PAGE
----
Consider the case of the three-spine stickleback. These tiny fish that
thrive in oceans and in fresh water might appear to be the same, yet
ecologists are finding that they are actually a diverse collection of
very specialized individuals.
Understanding the ecological causes and consequences of such
ecological variation is the goal of a group of scientists meeting at the
National Institute for Mathematical and Biological Synthesis (NIMBioS)
at the University of Tennessee, Knoxville, July 27-29.
Population and Community Ecology Consequences of Intraspecific Niche
Variation is the topic of a NIMBioS Working Group comprised of
biologists and mathematicians from universities and other academic
institutions across North America and Europe.
Traditionally, ecological theory has treated a population as a
homogeneous set of individuals, implicitly assuming that individuals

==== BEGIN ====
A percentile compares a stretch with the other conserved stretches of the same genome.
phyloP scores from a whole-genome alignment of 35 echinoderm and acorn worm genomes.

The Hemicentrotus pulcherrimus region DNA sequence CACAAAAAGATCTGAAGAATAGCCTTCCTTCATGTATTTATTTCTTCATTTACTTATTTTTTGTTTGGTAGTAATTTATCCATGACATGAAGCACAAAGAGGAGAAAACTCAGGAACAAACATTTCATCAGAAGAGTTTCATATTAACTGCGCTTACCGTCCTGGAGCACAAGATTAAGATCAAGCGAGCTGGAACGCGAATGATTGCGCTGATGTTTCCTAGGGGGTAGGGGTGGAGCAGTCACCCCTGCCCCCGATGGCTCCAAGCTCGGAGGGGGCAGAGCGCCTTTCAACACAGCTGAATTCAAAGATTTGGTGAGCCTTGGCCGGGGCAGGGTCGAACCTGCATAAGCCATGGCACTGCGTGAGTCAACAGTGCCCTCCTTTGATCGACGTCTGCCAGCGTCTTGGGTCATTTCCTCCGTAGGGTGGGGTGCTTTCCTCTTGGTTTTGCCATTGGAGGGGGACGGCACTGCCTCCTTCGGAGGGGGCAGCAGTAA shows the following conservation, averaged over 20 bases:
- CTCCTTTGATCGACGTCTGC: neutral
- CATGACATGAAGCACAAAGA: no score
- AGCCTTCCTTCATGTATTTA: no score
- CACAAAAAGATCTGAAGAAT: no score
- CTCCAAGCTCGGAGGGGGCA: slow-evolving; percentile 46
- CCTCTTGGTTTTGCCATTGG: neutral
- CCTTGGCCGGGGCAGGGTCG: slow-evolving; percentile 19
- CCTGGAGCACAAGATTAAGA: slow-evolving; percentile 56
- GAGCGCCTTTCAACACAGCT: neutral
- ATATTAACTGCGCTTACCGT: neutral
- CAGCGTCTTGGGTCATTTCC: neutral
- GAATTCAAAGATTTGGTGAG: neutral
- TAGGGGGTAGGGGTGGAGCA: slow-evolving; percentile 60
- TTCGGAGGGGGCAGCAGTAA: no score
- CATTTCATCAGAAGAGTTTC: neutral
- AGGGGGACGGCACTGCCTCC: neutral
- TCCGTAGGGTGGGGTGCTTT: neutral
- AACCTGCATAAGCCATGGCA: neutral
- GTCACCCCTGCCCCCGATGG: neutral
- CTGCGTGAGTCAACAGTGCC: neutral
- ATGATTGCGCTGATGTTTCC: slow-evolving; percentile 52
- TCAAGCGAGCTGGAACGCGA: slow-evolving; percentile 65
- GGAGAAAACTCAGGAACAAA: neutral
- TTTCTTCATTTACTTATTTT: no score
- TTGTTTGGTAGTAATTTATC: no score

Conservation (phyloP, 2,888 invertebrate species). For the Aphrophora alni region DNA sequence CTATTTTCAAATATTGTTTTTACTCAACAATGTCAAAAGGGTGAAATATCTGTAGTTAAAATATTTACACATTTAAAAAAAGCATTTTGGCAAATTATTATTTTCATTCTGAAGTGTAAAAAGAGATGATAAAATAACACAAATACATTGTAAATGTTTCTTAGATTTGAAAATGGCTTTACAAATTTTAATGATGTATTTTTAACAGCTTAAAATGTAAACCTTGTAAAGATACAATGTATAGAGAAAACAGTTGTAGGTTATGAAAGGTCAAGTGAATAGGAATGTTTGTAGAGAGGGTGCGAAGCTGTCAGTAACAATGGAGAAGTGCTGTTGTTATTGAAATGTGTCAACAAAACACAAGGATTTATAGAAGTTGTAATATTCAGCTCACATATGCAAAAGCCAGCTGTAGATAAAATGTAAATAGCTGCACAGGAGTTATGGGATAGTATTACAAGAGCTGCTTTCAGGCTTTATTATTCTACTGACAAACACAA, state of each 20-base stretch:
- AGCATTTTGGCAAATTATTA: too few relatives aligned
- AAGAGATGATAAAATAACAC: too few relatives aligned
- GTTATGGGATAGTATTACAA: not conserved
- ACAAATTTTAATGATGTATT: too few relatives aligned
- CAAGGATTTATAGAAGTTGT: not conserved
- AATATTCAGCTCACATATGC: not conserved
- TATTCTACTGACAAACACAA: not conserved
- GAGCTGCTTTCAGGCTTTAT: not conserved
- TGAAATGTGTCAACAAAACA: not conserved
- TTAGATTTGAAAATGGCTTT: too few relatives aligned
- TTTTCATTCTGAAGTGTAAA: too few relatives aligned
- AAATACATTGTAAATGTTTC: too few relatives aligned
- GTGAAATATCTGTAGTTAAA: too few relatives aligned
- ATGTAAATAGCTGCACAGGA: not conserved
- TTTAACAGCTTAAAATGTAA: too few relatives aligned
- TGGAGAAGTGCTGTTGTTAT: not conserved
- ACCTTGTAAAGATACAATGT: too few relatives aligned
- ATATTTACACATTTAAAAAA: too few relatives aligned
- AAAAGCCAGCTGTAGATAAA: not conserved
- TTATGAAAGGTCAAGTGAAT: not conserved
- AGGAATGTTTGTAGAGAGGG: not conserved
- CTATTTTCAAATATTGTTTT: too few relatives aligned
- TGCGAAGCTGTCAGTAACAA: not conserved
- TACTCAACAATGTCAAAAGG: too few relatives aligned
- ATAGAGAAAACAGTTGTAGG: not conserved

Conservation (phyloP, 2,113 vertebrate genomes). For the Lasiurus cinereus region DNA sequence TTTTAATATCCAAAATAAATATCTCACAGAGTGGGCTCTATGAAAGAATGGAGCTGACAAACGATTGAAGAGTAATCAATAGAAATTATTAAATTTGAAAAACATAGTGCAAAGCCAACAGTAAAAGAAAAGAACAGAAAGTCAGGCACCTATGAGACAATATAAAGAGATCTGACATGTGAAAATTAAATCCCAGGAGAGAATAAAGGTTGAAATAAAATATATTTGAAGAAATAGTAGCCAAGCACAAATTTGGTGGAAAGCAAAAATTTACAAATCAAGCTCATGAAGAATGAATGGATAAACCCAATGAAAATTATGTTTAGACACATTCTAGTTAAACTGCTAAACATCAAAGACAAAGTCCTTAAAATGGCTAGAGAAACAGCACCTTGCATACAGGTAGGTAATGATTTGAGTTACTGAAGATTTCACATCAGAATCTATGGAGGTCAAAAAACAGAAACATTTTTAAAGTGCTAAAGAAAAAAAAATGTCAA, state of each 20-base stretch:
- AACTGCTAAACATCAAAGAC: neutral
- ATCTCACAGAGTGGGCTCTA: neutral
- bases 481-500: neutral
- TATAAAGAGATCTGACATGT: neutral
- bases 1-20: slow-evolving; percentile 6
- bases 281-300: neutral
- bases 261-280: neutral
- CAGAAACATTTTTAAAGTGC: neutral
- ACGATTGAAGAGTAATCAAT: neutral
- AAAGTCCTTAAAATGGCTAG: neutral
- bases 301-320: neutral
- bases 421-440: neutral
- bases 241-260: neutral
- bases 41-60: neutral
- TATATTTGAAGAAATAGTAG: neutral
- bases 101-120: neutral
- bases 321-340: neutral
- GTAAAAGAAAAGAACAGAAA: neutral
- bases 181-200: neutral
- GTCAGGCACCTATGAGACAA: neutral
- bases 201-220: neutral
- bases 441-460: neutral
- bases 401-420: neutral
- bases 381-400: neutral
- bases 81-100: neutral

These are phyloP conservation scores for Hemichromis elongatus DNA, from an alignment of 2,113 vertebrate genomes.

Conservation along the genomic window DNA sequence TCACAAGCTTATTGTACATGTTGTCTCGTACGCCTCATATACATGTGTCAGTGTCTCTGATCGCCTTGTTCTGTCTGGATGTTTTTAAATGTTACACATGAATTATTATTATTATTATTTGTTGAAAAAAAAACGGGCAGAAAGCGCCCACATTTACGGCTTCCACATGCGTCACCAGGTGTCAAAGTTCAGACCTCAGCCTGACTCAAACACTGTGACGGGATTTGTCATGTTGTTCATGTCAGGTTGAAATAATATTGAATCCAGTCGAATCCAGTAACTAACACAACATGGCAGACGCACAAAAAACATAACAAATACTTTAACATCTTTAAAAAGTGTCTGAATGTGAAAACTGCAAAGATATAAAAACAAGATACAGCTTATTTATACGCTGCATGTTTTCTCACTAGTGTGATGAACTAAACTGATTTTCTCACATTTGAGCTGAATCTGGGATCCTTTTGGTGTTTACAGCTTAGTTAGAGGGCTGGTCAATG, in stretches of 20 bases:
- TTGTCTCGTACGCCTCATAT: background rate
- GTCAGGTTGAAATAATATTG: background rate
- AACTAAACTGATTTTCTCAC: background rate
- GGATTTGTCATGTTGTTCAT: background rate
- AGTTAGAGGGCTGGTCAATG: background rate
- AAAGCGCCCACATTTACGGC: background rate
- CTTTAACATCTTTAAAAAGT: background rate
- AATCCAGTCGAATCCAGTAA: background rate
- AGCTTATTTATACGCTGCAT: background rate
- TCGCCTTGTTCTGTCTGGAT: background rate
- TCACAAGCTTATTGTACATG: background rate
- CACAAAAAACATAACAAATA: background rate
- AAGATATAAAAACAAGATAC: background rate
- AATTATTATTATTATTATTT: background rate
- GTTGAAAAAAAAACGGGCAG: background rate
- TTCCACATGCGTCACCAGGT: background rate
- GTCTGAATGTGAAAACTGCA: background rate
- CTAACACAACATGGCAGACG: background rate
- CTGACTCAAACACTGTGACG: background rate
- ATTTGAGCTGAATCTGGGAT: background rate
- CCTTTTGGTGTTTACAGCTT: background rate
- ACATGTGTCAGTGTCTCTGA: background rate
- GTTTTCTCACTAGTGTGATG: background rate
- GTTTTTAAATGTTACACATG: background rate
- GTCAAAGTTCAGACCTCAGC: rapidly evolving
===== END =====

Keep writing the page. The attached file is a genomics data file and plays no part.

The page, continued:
within a population are ecologically interchangeable, but individuals
are often quite diverse, said Daniel Bolnick, Working Group co-organizer
and assistant professor of biology at the University of Texas, Austin.
"Very little is known about how niche variation affects the
ecological dynamics of a species or a community, and yet it is important
to understand it in order to make accurate predictions about a
population," he said.
In order to make effective management decisions, for example,
conservation biologists need to know under what conditions a predator
and its prey can co-exist together. "The problem is that a lot of the
ecological models say that predator/prey populations are unstable, and
yet we know that they can co-exist. So, what we want to know is how does
variation in a population change what we know about population
dynamics," Bolnick said.
One of the unique aspects of the Working Group is its
interdisciplinary approach involving both biologists and mathematicians
to studying the issue.
"By establishing connections between these usually separate fields,
we hope to initiate a new field of mathematical ecology that melds
genetics, evolution, and dynamic foraging behavior into ecological
models that will determine how intraspecific variation affects
ecological dynamics and community structure," Bolnick said.
"At present, mathematical theory is our only tool to determine the
ecological effects of niche variation and make recommendations for
empiricists," Bolnick added.